UK Officer Who Murdered Sarah Everard After Arrest on False Pretenses Gets Life in Prison, No Parole

Lord Justice Adrian Fulford said Thursday that Sarah Everard was a "blameless victim of a grotesque executed series of offenses"

Sarah Everard
Sarah Everard. Photo: Metropolitan Police

Former London police officer Wayne Couzens will spend the rest of his life in prison for kidnapping, raping and murdering 33-year-old marketing executive Sarah Everard last March, PEOPLE confirms.

The mandatory prison sentence, which offers no possibility of parole, was imposed on Thursday by Lord Justice Adrian Fulford, according to the Courts and Tribunals Judiciary.

In his sentencing remarks, Fulford described Everard as a "blameless victim of a grotesque executed series of offenses." Fulford characterized the case as "devastating, tragic, and wholly brutal."

CNN reports that Couzens — who stalked Everard before handcuffing her as part of a false arrest — kept his head bowed and his eyes closed while he was being sentenced, as he had done for most of the two-day hearing.

Fulford chastized Couzens' behavior in court, calling it a show of "self-pity."

Couzens, a police constable who mostly patrolled diplomatic premises, pleaded guilty to kidnapping and raping Everard back in June.

Prosecutors on Wednesday said Couzens lured Everard into a rental car by "handcuffing her as well as showing her his warrant card."

Wayne Couzens
Wayne Couzens. SWNS

Prosecutors said eyewitnesses saw Couzens place Everard in handcuffs. Everard appeared compliant, the eyewitnesses said, and had her head down. The witnesses assumed Couzens was an undercover police officer making an official arrest.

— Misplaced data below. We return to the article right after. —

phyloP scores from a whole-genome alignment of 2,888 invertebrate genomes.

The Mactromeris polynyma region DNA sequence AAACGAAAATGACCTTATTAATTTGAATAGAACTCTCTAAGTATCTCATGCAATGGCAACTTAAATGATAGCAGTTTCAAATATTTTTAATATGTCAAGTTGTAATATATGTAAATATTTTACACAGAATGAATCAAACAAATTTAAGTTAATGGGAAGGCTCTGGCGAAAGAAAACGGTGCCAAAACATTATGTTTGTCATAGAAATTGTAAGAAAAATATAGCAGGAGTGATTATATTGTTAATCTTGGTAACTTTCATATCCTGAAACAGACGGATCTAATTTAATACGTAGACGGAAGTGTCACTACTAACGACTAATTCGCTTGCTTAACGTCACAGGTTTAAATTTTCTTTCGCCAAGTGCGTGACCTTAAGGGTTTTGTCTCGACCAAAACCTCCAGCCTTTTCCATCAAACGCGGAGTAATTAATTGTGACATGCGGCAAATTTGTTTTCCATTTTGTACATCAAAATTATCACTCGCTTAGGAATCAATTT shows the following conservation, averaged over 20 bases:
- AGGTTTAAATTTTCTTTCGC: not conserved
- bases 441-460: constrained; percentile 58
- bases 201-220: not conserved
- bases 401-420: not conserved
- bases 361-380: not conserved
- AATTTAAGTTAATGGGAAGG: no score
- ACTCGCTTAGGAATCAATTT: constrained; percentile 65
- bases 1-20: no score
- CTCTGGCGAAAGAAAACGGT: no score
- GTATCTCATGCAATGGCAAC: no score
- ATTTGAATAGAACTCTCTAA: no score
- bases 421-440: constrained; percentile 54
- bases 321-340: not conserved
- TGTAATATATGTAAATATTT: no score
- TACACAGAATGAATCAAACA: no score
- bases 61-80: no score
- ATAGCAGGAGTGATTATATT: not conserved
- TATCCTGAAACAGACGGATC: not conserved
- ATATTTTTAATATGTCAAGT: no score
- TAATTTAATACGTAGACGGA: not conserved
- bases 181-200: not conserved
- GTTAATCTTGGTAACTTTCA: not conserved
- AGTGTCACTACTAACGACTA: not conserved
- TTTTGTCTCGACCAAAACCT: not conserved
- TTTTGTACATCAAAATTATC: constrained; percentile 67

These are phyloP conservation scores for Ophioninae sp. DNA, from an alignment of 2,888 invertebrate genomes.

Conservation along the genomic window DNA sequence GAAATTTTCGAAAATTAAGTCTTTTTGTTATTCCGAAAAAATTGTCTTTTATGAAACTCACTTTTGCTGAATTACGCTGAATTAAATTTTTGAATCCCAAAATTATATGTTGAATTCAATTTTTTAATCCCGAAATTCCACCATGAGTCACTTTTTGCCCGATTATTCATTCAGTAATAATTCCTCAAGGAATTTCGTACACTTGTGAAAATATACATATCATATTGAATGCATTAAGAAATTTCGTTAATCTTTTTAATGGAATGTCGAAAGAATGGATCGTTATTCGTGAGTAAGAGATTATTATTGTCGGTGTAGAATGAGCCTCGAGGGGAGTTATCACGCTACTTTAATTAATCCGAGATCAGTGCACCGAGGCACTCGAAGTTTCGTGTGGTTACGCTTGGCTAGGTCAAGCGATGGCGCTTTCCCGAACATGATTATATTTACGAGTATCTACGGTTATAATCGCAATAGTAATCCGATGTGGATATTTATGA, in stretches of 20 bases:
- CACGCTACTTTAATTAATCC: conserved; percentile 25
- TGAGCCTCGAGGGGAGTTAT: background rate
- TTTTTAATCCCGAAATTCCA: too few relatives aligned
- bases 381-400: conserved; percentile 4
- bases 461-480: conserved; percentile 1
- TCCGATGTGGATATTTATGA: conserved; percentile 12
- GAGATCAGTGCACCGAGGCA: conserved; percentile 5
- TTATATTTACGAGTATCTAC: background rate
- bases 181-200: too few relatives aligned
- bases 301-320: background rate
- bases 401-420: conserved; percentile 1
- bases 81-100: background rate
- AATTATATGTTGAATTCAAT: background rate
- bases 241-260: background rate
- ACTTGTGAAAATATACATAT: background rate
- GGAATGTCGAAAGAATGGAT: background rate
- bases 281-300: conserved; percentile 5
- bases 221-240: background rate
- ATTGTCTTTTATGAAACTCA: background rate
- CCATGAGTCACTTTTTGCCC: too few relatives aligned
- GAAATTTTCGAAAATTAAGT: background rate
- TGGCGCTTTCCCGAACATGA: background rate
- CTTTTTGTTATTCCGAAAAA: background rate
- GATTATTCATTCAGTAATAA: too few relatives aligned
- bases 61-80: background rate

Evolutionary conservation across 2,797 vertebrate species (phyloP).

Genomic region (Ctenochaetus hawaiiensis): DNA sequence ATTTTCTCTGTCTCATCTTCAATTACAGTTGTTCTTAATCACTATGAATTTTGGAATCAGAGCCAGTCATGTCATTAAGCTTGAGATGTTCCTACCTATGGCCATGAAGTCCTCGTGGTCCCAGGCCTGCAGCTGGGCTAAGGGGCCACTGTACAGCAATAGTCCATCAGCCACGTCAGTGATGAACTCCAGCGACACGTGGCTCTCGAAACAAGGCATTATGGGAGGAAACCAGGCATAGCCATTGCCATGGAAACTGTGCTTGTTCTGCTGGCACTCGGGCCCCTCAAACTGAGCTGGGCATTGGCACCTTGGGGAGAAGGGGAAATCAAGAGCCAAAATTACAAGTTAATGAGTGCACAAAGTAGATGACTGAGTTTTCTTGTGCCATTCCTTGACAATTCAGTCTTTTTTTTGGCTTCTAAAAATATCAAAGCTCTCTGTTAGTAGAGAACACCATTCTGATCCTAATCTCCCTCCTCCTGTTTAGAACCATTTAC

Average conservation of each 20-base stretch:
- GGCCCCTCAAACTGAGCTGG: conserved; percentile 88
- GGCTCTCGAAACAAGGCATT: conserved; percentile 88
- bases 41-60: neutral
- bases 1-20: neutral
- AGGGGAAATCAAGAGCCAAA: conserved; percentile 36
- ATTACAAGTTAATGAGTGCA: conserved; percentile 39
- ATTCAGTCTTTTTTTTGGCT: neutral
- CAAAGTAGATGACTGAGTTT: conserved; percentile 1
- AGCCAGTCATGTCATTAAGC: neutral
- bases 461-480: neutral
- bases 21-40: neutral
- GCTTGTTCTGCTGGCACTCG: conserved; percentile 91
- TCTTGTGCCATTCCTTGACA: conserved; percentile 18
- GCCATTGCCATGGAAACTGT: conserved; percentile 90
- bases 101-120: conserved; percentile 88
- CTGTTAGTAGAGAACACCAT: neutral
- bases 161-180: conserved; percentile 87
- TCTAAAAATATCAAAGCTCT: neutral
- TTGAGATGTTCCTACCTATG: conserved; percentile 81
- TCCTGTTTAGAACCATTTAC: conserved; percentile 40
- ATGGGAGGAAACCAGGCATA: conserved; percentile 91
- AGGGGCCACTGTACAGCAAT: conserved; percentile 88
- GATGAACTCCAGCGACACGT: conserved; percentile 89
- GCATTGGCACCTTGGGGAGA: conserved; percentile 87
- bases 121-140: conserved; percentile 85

Everard disappeared back on March 3 while walking home from a friend's house at night in London. On March 12, police confirmed that remains found in the woods in Kent, more than 50 miles away, were hers.

Her death and the search for a suspect prompted many women to share stories about fearing for their safety in public.

During a vigil for Everard held on March 13, police, citing COVID-19 restrictions, used force to try and disperse those in attendance.

Press at the scene captured footage of officers grabbing women at the event, which had evolved into a demonstration calling for an end to male violence in the country.

Want to keep up with the latest crime coverage? Sign up for PEOPLE's free True Crime newsletter for breaking crime news, ongoing trial coverage and details of intriguing unsolved cases.

Among those participating in the national outcry over Everard's death was Kate Middleton, the Duchess of Cambridge, 39, who stopped in March and left flowers by the memorial in Clapham Common, an area near Everard's home in in London's Brixton neighborhood, where she was seen walking before her disappearance.

During Wednesday's proceedings, prosecutors said Couzens told a psychiatrist he'd strangled Sarah Everard with his police belt. But authorities believe Everard stayed alive for hours after the attack.

Couzens then burned Everard's body in the woods and placed her remains in bags.

Prosecutors said Wednesday that, days later, Couzens took his wife and two children on a trip to the same area where Everard's body was found.

Related Articles